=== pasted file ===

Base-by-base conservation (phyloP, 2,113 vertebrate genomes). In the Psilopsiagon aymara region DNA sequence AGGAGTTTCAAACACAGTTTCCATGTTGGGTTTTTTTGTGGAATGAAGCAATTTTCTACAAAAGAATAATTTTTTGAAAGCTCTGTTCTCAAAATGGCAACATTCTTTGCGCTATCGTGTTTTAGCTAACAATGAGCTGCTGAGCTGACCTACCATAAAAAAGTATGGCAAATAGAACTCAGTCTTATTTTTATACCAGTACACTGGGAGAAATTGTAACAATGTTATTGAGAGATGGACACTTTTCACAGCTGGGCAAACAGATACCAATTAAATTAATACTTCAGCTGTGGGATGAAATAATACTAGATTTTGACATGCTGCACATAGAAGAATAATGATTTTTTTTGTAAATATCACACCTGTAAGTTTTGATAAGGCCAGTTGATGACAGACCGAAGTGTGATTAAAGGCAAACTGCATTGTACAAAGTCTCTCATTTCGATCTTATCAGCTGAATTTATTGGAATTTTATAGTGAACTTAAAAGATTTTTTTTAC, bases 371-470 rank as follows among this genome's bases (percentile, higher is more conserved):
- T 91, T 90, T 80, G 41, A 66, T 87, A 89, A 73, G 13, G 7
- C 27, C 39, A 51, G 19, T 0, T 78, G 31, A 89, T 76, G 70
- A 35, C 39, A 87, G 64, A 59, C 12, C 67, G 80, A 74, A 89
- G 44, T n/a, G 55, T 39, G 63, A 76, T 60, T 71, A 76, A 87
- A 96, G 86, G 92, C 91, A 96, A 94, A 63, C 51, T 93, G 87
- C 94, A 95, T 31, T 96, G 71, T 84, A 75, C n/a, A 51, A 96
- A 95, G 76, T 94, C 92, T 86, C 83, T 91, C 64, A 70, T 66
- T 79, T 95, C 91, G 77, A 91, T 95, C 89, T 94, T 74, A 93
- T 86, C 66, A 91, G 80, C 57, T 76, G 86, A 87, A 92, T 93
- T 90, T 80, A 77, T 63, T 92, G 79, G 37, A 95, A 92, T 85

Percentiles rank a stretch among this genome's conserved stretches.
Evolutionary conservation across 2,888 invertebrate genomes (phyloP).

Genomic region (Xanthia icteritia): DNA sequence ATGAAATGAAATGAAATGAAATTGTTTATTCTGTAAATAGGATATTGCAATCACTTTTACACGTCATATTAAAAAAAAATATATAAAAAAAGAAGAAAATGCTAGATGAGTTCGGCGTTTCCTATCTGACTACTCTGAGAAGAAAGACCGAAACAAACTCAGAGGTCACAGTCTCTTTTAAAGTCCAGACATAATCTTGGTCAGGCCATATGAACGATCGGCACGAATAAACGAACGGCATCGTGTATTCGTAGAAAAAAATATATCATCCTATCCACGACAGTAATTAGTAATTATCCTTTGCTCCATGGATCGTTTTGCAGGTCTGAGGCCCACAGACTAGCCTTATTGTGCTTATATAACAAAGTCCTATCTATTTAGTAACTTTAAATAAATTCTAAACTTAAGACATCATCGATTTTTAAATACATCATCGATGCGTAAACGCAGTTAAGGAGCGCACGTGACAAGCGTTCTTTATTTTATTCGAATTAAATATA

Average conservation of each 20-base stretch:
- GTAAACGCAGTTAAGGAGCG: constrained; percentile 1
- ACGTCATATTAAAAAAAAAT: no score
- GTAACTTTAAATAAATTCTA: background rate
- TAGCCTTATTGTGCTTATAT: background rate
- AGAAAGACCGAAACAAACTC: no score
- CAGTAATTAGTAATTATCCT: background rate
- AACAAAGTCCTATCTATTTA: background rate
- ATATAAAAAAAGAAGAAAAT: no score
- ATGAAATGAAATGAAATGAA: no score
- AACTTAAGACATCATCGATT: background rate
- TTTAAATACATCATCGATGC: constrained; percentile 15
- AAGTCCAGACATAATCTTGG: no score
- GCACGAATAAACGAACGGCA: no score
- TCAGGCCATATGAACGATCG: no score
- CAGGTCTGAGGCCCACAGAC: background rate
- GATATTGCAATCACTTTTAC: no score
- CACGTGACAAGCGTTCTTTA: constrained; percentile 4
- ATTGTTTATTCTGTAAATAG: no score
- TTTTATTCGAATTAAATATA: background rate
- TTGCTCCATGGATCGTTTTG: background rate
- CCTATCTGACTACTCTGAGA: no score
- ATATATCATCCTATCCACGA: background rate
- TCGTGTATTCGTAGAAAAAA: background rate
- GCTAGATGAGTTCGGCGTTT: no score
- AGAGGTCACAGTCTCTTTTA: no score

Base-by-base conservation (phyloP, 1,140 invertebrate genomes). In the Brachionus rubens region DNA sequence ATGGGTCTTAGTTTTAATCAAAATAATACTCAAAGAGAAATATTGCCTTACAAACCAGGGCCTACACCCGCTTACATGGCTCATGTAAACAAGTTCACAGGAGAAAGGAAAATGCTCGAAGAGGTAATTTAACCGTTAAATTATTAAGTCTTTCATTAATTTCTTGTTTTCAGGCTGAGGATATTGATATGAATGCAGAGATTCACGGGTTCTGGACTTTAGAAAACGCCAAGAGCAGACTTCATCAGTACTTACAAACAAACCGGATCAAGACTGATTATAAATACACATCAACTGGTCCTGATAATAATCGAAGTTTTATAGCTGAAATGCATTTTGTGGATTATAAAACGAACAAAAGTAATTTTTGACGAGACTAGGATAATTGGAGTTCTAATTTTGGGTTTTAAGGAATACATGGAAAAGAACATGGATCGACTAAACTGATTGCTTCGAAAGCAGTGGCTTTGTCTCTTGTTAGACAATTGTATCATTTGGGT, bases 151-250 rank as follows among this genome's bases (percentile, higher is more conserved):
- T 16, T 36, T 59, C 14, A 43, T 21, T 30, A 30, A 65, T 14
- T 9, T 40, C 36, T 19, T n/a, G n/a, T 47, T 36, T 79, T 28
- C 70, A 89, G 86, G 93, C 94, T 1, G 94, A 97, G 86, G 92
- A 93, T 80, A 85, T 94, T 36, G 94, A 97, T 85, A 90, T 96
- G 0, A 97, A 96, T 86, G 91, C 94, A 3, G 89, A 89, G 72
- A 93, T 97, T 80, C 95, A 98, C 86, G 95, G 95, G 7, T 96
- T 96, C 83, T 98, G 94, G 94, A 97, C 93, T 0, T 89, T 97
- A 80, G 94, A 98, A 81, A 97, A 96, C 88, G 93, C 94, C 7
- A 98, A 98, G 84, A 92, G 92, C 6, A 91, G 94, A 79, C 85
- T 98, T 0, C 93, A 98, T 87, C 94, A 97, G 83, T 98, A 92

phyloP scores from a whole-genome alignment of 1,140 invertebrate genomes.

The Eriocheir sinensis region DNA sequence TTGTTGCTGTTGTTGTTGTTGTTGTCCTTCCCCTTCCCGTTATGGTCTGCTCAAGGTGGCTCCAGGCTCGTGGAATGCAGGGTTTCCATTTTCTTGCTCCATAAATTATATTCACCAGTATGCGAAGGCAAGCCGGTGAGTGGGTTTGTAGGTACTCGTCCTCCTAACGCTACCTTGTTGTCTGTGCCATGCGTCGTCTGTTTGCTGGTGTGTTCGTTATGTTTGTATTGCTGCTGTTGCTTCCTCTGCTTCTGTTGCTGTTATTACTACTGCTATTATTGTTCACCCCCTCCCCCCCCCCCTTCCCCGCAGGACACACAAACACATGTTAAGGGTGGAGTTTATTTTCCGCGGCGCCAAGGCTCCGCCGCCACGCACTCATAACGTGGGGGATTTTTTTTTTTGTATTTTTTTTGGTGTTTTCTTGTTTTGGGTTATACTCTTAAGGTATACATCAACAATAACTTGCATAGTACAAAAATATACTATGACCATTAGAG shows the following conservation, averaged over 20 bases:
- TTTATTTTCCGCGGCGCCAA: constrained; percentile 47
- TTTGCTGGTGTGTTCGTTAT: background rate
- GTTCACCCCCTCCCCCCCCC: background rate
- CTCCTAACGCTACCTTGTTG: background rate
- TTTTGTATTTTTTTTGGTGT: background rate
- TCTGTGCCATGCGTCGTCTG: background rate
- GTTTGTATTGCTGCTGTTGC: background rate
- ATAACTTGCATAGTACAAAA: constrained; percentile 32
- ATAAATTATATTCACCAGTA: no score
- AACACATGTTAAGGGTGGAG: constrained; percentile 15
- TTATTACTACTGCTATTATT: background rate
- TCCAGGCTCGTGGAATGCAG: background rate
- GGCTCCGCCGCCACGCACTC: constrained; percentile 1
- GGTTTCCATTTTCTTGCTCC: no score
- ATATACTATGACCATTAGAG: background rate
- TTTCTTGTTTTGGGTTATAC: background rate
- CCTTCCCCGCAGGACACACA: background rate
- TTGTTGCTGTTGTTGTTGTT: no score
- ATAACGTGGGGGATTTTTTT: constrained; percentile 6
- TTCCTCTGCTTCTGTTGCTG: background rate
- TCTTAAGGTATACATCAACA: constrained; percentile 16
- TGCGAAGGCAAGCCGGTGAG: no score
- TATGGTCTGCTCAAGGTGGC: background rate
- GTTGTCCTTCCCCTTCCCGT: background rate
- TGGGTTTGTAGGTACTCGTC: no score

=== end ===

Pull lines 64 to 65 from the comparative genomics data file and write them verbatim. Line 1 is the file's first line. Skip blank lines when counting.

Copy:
- TTATTACTACTGCTATTATT: background rate
- TCCAGGCTCGTGGAATGCAG: background rate